College is an experience that is vastly different for every student – but one thing holds true for all of them:
Attending college can be really, really expensive.
Most of the time, incurring debt is a necessity for undergraduates. 60 percentof the recent college graduates have student debt. Collectively, there is $1.41 trillion in outstanding student loan debt. Furthermore, the average borrower owes $28,400 in student loan debt at graduation.
In today’s age, the majority of students simply cannot afford to attend university without the help of their parents or guardians. Simultaneously working to put yourself through college while also handling the academic responsibilities of a student is a near impossible feat.
Recently, LendEDU surveyed over 1,300 college graduates between the ages of 25 and 54 and found some counterintuitive trends amongst the respondents.
The data from this survey showed that students whose parents did not help pay for their college expenses actually graduated with the lowest average student debt balance. Further, those who had their parents pay for half of all college expenses experienced the highest average student debt balance after graduating.
1,310 four-year college graduates who are currently paying off student debt were asked a litany of questions regarding their student debt situation. The majority of these respondents were not helped by their parents in paying for college expenses. In fact, the lowest one group were those whose parents paid for the majority of their university tab.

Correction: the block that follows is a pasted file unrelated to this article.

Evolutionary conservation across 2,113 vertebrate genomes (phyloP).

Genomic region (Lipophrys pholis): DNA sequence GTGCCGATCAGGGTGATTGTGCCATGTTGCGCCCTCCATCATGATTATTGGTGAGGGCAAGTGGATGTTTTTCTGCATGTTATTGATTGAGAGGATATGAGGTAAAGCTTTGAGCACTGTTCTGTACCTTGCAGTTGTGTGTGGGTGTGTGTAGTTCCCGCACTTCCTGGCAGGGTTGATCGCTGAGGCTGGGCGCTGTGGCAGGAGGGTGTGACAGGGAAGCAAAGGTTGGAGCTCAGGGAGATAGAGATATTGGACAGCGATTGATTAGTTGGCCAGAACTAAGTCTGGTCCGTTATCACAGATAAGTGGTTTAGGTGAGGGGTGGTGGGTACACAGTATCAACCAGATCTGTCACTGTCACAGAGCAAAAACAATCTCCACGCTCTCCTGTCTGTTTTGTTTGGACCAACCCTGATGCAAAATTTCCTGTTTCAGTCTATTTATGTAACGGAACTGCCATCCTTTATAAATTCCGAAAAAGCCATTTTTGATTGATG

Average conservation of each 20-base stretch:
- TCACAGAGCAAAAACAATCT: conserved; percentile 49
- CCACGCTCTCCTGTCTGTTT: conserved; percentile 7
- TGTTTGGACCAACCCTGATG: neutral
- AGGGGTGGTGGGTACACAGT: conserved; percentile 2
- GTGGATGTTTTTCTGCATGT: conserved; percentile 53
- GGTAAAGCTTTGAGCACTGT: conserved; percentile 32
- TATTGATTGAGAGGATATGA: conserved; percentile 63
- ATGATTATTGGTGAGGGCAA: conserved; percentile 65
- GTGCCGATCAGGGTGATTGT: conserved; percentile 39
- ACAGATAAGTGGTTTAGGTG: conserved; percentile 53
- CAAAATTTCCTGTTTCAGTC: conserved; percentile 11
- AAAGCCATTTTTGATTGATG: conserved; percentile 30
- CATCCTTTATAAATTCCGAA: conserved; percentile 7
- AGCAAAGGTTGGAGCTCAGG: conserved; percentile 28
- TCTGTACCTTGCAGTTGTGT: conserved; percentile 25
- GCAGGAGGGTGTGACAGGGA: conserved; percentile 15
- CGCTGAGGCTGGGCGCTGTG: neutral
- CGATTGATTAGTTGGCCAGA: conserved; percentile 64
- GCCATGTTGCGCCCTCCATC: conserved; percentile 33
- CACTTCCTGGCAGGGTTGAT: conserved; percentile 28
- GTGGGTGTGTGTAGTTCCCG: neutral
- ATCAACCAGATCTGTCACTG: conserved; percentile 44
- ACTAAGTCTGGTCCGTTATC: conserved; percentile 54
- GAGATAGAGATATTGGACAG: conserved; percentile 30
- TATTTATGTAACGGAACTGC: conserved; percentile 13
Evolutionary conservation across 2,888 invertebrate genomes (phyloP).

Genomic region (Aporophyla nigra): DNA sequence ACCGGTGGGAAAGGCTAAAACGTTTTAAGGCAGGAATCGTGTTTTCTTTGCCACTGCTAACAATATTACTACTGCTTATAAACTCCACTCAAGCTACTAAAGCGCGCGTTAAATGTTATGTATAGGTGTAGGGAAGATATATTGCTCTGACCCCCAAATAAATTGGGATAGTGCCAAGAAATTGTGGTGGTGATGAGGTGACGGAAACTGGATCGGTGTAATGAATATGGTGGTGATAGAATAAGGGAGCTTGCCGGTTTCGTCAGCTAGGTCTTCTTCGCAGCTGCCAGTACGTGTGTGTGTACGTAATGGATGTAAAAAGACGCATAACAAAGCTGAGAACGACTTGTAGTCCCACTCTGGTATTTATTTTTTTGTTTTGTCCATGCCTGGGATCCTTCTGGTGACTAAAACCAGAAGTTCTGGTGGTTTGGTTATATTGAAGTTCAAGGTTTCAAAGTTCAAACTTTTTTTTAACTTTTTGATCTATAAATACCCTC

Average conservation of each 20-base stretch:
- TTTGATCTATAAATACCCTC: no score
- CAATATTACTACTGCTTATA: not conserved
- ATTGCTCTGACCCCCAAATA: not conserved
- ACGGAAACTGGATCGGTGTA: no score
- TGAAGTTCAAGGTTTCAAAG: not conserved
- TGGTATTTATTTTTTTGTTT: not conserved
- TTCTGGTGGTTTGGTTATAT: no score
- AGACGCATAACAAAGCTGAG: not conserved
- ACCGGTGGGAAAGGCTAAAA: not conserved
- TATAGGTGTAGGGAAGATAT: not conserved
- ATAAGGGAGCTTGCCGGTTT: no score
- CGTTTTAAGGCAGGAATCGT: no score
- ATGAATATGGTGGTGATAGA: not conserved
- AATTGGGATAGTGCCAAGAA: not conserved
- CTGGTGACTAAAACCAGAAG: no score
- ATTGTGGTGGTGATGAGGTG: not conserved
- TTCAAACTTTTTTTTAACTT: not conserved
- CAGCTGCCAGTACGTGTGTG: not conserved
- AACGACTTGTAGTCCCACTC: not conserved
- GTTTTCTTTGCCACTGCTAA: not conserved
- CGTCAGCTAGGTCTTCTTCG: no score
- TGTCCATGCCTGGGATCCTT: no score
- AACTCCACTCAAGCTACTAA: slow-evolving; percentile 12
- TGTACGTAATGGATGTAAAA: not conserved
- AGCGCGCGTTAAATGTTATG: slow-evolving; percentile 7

582, or 44 percent, of graduates did not receive help from their parents in paying for college. 465, or 36 percent, of respondents had parents that helped pay a little bit of their college expenses. Meanwhile, 149, or 11 percent, of those polled had their parents pay half of all college expenses. Finally, 114, or 9 percent, of borrowers’ parents paid for the majority of college expenses.
When combined, 80 percent of graduates in this poll either received no help or minimal help from their parents in paying for college. One would think this would be a contributing factor to the enormous student loan debt figures that face the United States; nearly all students receive little to no help from their parents in paying for college expenses, so they must incur a ton of loan debt to shoulder the cost.
However, this is not the case when other statistics from this poll are seen.
As it turns out, students who received no help from their parents in paying for college costs actually had the lowest average student debt balance after graduating. Additionally, those who received minimal help had a lower average student debt balance than those who had parents that paid for half of all university expenses.
On average, students that received no monetary assistance from their parents left school with a student debt balance of $39,575. Those that were given minimal help from their parents had an average debt balance of $42,335. Respondents that had parents who paid for half of their college expenses left school with an average student loan balance of $42,527. Lastly, those borrowers who were almost entirely helped by their parents in paying for college had an average balance of $41,411.
One would think that as the level of help a student receives from their parents in paying for college becomes smaller, the students student loan balance would become greater. So then why do graduates that received no help from their parents have the lowest average student debt balance?